The owner of DV8, who is in recovery himself, is hoping to “change the way people think about hiring people that are in recovery.”
At DV8 Kitchen—a restaurant and bakery in Lexington, Kentucky—recovery is the foundation. The entire staff at DV8 are in recovery and are supported by the business in every way. The unique enterprise has been featured on The Fix, the New York Times and more.
Schedules are flexible and work around the lives of staff members, allowing them to attend appointments and meetings without worrying about taking time off. The restaurant works in partnership with treatment centers, where most new employees are hired from.
Now, hoping to share its success, this week DV8 hosted Soulfull Enterprise, a two-day event (June 11-12) to teach others how to build a life-changing business.
The foundation of DV8’s success lies in providing quality food and service that’s above the competition, and giving employees the skills and support they need to thrive in the workplace.
Those who attend Soulfull Enterprise will learn how to integrate social purpose in their business or organization, how to grow community impact, and, most notably, how to hire “second-chance” employees—or people who “may not have a reputation of successful employment.”
The owner of DV8, Rob Perez, who is in recovery himself, is hoping to “change the way people think about hiring people that are in recovery,” he told Public News Service.
Having a job gives people in early recovery a purpose, a routine and a community. “When you do a job with quality, you build self respect, self-esteem and pride in a craft you’re developing,” Perez told The Fix last year. “In recovery, we need a support system and an accountability system. And the camaraderie you get of out of a job when you have common interests, backgrounds and circumstances, is pretty powerful.”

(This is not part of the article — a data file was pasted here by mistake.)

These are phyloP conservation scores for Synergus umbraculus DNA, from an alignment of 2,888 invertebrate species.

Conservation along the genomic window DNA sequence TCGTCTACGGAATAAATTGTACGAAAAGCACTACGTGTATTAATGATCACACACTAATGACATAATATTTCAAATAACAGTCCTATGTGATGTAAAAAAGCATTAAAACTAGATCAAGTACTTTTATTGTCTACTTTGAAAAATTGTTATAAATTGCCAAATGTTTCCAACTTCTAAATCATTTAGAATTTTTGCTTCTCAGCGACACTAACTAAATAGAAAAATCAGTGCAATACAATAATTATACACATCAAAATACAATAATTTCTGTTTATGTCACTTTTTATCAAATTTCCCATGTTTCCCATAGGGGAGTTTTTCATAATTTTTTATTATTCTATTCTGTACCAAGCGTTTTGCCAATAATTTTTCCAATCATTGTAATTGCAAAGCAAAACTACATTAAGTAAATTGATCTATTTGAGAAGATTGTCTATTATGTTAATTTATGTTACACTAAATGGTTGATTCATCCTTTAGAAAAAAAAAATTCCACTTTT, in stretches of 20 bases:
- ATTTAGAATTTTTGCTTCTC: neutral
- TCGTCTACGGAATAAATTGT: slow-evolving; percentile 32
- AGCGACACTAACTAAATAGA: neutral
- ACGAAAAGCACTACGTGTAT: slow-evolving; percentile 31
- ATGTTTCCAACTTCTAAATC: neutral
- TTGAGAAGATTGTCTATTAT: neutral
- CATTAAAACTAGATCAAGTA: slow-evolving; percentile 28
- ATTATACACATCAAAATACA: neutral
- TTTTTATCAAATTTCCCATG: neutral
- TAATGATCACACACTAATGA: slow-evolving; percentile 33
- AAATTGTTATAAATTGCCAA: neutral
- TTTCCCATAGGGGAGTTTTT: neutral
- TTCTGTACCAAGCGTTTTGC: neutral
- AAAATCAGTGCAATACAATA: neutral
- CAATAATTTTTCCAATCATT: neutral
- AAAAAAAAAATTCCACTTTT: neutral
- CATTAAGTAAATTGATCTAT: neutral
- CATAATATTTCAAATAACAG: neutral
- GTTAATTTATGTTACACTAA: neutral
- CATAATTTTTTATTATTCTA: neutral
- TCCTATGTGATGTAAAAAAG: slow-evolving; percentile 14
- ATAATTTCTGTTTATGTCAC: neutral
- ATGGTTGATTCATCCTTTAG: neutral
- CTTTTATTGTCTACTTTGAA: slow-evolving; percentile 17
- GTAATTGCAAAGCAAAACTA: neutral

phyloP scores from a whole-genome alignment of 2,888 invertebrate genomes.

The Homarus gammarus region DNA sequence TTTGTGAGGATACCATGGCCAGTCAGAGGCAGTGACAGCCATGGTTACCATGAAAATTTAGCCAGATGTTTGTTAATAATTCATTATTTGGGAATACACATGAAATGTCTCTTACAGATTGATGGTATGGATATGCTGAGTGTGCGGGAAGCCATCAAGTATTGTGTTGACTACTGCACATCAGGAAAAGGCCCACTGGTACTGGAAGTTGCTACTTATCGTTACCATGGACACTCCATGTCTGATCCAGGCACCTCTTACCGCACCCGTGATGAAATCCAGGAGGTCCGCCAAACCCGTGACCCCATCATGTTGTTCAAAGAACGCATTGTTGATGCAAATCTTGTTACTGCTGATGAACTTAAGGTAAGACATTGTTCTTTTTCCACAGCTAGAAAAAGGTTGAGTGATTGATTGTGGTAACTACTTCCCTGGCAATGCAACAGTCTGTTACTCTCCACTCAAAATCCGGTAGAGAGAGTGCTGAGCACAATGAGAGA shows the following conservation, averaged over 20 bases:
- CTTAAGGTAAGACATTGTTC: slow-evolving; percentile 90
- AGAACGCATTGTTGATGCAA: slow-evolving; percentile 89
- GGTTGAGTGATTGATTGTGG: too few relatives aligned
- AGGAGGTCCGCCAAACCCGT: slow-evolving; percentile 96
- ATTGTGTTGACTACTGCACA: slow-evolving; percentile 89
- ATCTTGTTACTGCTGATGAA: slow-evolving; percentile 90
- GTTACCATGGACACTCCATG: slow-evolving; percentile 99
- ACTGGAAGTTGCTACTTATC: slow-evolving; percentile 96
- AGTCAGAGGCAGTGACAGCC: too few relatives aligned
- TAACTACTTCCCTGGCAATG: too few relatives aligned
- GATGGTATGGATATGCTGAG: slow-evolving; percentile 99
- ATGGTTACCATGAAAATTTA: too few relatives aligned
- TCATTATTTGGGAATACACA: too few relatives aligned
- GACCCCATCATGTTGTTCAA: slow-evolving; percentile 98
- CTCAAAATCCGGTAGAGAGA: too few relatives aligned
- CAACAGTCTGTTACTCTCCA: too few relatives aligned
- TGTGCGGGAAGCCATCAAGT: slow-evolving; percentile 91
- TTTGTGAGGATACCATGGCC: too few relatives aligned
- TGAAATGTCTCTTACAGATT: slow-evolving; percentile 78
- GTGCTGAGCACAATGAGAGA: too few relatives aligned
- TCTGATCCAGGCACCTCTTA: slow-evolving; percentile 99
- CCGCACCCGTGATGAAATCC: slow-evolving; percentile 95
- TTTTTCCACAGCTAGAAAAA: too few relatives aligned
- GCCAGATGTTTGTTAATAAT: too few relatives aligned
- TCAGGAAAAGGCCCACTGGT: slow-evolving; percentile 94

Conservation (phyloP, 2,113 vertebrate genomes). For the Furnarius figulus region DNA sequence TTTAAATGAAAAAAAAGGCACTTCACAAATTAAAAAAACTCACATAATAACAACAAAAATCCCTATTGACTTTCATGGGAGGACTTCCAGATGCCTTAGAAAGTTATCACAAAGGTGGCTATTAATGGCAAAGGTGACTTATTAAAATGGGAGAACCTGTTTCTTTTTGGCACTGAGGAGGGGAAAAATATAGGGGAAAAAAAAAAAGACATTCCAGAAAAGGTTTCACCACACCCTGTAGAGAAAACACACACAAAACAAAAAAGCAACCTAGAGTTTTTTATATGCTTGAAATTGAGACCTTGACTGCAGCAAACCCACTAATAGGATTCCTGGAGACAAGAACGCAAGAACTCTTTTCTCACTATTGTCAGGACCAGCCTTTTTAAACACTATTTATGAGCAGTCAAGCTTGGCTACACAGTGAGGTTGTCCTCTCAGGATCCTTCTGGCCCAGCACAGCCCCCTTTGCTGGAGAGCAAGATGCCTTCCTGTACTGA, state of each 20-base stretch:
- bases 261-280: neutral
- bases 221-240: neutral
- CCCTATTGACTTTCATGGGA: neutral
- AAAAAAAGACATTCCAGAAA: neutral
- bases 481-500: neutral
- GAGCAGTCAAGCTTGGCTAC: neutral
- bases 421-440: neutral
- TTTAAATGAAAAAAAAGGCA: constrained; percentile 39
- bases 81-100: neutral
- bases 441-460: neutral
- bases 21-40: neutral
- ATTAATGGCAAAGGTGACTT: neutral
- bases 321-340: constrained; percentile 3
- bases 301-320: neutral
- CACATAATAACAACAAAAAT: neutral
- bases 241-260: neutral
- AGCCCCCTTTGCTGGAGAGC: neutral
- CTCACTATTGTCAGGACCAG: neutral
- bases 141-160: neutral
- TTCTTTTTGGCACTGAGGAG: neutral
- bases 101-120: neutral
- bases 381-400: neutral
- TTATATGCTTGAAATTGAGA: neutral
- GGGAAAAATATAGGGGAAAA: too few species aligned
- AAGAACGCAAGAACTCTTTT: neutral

DV8 is just one successful enterprise with a mission to help the recovery community. The Ohio Valley region has seen what can happen when people in recovery are provided the proper training and opportunities to work. In this region, they’ve seen success in farming and food service.
“The idea of the enterprise as a whole is that we want to be able to take a seed, put it in the ground, grow it, harvest it, process it, and get it out to the social enterprises, like the cafe, like the catering business, like the food truck, and create training opportunities and jobs along that entire continuum,” said Reginald E. Jones, CEO of the Kanawha Institute for Social Research & Action, one organization working under the Appalachian Food Enterprise (AFE).